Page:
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Update: Professor who taught at Indy Law since 1977 dies

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Professor emeritus Henry C. Karlson, who taught criminal law at Indiana University School of Law – Indianapolis for more than 30 years, died Monday of cancer.

Karlson, 67, started teaching at the law school in 1977, and retired in 2008. He continued to teach part-time after he retired. He was also a regular expert source for various media outlets in Indiana.

Prior to joining the law school, Karlson served eight years in the U.S. Army, where he served as a trial judge in Vietnam as a member of the U.S. Army Trial Judiciary. He also taught at the University of Illinois College of Law, where he received his J.D. in 1968, and LL.M. in 1977. He received his A.B. from the University of Illinois in 1965.

While at I.U. School of Law – Indianapolis, he taught criminal law, evidence, trial practice, and a seminar about child abuse.
He also co-authored a book on the subject of child abuse, wrote articles on the subject for a number of professional journals, and presented papers at more than 100 continuing legal education programs.

He was a member of a number of professional organizations, including the Association of Counsel for Children, the American Professional Society on the Abuse of Children, the Association of Trial Lawyers of America, the Order of the Coif, and was a former member of the Indiana Supreme Court Committee on Rules of Evidence, and the Board of Examiners of the National Board of Trial Advocacy.

“Henry Karlson was an important fixture at this law school for many years,” said Vice Dean Paul Cox, the Centennial Professor of law, in a statement the law school released.

“He was a teacher passionately dedicated to his students and passionately intent upon instilling in them dedication to the rule of law. He loved the law school, greatly contributing to its development and success. … He loved the law, greatly contributing both to its advancement and to the continuing education of the practicing bar. He was highly principled, and fearless in defending his principles. He was equally fearless in defending those he thought wronged. Henry’s passing is tragically premature. He will be greatly missed by his colleagues and his former students.”

Karlson is survived by his wife, Nancy; daughter, Elizabeth M. Karlson, who graduated from I.U. School of Law – Indianapolis in 2000; son, Henry C. Karlson III; and one grandson.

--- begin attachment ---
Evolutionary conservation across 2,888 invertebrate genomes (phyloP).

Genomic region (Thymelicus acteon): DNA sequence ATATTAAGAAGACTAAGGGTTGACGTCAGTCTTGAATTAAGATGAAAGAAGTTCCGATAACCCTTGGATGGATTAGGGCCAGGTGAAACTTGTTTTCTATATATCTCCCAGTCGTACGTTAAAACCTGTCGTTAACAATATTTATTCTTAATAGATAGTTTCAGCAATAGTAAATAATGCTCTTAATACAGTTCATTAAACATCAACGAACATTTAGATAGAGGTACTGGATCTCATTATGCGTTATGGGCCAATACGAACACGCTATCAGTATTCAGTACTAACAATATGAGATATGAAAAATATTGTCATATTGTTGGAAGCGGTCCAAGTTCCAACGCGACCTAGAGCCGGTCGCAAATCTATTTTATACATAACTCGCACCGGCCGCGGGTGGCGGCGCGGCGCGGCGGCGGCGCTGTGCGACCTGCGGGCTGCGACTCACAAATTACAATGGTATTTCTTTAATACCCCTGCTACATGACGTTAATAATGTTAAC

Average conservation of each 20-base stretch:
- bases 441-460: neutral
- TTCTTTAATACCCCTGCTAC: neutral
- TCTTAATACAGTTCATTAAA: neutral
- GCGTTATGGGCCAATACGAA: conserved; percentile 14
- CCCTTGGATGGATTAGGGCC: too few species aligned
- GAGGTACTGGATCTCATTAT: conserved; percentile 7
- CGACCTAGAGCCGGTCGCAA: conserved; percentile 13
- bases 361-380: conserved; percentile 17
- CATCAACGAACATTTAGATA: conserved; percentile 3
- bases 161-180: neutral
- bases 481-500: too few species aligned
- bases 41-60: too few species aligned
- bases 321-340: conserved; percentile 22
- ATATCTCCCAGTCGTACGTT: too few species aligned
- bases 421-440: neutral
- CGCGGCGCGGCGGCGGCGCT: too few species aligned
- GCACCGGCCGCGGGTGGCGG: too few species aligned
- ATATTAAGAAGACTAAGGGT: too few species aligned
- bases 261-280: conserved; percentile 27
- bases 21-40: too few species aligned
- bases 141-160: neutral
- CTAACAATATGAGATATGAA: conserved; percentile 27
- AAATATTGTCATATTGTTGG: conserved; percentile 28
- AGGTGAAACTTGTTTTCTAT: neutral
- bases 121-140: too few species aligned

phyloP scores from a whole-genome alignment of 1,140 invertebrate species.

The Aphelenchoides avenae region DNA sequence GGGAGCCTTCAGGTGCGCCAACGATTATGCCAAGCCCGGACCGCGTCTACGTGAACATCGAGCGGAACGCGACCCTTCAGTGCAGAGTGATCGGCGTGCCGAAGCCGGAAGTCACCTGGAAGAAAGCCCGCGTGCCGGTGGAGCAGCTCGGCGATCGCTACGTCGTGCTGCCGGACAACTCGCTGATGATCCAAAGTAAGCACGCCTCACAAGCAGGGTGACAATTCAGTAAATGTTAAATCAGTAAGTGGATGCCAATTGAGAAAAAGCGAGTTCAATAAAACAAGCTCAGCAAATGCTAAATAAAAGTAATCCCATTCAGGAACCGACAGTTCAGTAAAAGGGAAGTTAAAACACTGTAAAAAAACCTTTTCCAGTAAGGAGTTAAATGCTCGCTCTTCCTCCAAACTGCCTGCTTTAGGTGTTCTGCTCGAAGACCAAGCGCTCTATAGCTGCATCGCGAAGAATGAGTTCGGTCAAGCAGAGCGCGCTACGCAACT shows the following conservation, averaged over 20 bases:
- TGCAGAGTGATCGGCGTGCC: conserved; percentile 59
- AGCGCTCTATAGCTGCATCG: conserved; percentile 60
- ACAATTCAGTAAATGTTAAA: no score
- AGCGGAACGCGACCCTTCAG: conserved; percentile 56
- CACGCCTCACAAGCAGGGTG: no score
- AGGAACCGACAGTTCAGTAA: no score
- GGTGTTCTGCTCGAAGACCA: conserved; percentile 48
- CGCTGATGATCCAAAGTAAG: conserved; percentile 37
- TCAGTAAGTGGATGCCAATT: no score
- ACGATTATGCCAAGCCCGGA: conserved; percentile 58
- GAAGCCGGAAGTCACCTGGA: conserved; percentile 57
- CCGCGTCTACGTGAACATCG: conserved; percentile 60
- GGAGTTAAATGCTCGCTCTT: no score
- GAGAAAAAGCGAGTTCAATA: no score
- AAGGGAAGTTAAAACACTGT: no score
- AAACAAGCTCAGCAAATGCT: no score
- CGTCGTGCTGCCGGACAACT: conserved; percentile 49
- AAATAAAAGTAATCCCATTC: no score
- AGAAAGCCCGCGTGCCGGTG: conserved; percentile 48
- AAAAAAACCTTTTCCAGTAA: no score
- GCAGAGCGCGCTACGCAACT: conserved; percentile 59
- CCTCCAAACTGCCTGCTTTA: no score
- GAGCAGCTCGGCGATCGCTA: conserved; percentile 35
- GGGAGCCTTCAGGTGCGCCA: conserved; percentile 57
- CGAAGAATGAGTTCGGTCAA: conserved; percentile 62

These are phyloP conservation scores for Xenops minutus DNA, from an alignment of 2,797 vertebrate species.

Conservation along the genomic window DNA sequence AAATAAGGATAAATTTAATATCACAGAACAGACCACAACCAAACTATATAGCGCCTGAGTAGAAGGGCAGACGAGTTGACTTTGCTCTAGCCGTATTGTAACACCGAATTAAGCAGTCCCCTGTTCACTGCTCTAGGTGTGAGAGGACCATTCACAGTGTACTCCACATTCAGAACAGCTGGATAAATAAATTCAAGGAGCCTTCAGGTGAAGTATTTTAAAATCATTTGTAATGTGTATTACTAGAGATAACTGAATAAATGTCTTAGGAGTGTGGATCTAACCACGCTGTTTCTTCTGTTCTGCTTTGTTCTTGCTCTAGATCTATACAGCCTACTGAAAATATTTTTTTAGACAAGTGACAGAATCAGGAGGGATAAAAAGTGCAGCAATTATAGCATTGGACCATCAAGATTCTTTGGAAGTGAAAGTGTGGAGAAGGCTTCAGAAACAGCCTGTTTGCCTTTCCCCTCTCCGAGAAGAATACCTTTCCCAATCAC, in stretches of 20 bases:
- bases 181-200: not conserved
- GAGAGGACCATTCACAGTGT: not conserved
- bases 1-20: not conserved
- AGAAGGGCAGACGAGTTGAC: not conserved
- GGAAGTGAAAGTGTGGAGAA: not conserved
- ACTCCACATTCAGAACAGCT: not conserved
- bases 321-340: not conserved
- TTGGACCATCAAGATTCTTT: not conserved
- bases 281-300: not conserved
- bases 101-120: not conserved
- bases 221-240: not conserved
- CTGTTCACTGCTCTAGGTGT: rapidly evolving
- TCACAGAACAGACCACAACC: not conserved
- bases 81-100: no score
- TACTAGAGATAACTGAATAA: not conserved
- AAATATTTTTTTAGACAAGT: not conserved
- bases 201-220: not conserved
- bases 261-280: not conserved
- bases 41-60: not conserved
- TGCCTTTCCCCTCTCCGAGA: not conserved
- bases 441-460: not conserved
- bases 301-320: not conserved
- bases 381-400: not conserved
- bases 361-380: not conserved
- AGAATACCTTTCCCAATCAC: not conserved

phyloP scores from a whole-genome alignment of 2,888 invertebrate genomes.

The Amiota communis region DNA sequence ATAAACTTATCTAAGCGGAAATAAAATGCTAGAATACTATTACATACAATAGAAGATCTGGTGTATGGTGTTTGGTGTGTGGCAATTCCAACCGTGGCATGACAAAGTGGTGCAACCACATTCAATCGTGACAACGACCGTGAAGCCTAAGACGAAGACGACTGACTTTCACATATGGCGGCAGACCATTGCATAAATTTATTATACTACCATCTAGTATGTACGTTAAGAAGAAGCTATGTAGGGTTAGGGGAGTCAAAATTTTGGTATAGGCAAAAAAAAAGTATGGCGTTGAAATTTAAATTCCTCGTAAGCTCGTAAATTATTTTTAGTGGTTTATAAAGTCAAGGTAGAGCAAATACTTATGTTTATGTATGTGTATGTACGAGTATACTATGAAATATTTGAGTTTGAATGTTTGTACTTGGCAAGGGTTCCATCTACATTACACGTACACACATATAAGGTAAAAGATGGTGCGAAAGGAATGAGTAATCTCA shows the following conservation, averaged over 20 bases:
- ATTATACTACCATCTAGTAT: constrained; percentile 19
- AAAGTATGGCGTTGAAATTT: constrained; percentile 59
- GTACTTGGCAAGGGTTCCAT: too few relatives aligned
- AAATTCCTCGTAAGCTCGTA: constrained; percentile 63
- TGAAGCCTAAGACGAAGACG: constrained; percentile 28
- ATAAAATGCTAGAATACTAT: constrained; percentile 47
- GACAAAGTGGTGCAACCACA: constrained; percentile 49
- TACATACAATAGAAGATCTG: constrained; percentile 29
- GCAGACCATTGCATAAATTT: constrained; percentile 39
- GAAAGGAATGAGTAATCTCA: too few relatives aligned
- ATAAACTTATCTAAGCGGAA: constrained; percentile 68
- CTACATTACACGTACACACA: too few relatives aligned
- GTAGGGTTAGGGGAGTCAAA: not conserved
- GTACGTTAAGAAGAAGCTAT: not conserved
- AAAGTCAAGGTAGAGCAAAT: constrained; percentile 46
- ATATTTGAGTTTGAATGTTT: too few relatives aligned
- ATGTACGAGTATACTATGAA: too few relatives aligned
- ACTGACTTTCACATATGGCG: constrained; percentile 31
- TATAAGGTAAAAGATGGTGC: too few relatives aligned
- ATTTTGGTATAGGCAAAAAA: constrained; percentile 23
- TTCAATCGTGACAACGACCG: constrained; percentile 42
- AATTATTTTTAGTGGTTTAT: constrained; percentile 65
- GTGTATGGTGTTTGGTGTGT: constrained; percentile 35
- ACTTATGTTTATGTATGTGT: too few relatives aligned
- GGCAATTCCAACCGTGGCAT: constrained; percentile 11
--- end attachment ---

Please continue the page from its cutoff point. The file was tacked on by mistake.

The viewing and funeral will take place Friday at Crown Hill Cemetery, 700 W. 38th St., Indianapolis.  The viewing will start at 11 a.m., followed by the funeral service at 1 p.m., according to Elizabeth Allington, a spokeswoman for the law school. Instead of flowers, she added, the family has asked that donations go to the Hoosier Veterans Assistance Foundation, 964 N. Pennsylvania St., Indianapolis, IN 46204, or to a cancer charity of the donor's choice.

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  • Henry Karlson
    Henry was an unforgetable professor who cared about his students. I wish I had understood half of what he said! A very accomplished and smart gentleman of the first order. I am sorry to see him go.
  • Henry Karlson
    Henry was a great Trial Advocacy professor. His passion & incisive analytical mind were inspiring to students. He was also an outspoken weirdo. I'll miss him.

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  1. Hysteria? Really Ben? Tell the young lady reported on in the link below that worrying about the sexualizing of our children is mere hysteria. Such thinking is common in the Royal Order of Jesters and other running sex vacays in Thailand or Brazil ... like Indy's Jared Fogle. Those tempted to call such concerns mere histronics need to think on this: http://www.msn.com/en-us/news/us/a-12-year-old-girl-live-streamed-her-suicide-it-took-two-weeks-for-facebook-to-take-the-video-down/ar-AAlT8ka?li=AA4ZnC&ocid=spartanntp

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  4. JLAP and other courtiers ... Those running court systems, have most substance abuse issues. Probably self medicating to cover conscience issues arising out of acts furthering govt corruption

  5. I whole-heartedly agree with Doug Church's comment, above. Indiana lawyers were especially fortunate to benefit from Tom Pyrz' leadership and foresight at a time when there has been unprecedented change in the legal profession. Consider how dramatically computer technology and its role in the practice of law have changed over the last 25 years. The impact of the great recession of 2008 dramatically changed the composition and structure of law firms across the country. Economic pressures altered what had long been a routine, robust annual recruitment process for law students and recent law school graduates. That has, in turn, impacted law school enrollment across the country, placing upward pressure on law school tuition. The internet continues to drive significant changes in the provision of legal services in both public and private sectors. The ISBA has worked to make quality legal representation accessible and affordable for all who need it and to raise general public understanding of Indiana laws and procedures. How difficult it would have been to tackle each of these issues without Tom's leadership. Tom has set the tone for positive change at the ISBA to meet the evolving practice needs of lawyers of all backgrounds and ages. He has led the organization with vision, patience, flexibility, commitment, thoughtfulness & even humor. He will, indeed, be a tough act to follow. Thank you, Tom, for all you've done and all the energy you've invested in making the ISBA an excellent, progressive, highly responsive, all-inclusive, respectful & respected professional association during his tenure there.

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